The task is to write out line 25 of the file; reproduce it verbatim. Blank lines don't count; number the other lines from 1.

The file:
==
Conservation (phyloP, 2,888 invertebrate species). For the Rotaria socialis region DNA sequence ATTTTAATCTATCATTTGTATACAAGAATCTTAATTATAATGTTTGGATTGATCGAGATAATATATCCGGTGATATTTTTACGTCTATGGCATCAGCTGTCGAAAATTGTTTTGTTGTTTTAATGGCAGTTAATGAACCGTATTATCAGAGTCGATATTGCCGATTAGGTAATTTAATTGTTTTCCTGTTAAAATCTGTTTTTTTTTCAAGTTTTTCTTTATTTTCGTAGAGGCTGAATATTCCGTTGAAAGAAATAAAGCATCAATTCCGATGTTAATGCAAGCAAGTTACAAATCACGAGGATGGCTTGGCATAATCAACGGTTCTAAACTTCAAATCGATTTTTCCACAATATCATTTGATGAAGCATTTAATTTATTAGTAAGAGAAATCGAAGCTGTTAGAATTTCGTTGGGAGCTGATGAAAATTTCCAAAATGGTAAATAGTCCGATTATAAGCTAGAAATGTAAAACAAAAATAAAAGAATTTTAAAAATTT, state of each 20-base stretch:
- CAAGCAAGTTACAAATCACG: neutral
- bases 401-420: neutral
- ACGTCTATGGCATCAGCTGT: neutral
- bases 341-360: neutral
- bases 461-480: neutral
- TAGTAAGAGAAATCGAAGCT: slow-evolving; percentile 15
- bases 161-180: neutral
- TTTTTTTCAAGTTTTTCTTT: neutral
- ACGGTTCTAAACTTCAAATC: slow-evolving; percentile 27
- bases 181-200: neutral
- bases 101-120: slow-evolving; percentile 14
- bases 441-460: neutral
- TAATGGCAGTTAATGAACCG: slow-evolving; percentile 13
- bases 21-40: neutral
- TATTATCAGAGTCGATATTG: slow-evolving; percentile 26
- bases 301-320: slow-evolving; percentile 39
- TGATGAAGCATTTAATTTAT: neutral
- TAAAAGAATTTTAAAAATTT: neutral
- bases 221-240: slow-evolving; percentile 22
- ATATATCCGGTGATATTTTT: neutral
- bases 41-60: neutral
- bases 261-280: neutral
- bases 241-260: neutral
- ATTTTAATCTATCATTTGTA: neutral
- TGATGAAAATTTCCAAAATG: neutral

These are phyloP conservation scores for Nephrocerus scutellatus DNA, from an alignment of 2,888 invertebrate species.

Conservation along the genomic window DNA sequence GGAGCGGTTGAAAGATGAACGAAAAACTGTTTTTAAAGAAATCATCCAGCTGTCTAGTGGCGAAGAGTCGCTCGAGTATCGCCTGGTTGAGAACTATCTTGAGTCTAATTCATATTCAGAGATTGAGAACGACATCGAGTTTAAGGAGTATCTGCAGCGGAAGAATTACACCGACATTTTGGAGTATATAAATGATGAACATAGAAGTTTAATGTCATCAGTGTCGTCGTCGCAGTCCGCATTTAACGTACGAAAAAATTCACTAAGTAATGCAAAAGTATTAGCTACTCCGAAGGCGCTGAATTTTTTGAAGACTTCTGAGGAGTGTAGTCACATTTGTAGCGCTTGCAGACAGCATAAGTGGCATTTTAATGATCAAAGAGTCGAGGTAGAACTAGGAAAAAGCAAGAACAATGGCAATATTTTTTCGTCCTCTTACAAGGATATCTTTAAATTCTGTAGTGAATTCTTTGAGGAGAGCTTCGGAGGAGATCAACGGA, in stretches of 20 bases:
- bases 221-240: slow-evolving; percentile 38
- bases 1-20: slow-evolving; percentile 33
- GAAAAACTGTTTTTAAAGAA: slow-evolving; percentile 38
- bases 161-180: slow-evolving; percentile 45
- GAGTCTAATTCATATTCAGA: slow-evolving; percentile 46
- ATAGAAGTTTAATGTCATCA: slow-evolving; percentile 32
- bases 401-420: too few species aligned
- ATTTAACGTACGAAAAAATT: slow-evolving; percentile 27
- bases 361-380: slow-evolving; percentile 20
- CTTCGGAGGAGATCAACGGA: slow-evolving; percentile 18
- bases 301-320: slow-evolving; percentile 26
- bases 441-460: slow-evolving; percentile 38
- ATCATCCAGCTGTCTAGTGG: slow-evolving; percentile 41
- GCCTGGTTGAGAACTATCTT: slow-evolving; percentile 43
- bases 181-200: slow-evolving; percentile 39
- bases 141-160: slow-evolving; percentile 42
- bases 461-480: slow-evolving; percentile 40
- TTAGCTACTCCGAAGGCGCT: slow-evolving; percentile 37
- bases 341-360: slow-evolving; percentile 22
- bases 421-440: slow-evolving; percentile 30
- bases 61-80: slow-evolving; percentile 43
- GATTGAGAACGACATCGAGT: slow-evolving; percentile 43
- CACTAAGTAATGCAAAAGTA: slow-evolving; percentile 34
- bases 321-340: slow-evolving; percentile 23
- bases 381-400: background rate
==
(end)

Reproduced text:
- ATTTTAATCTATCATTTGTA: neutral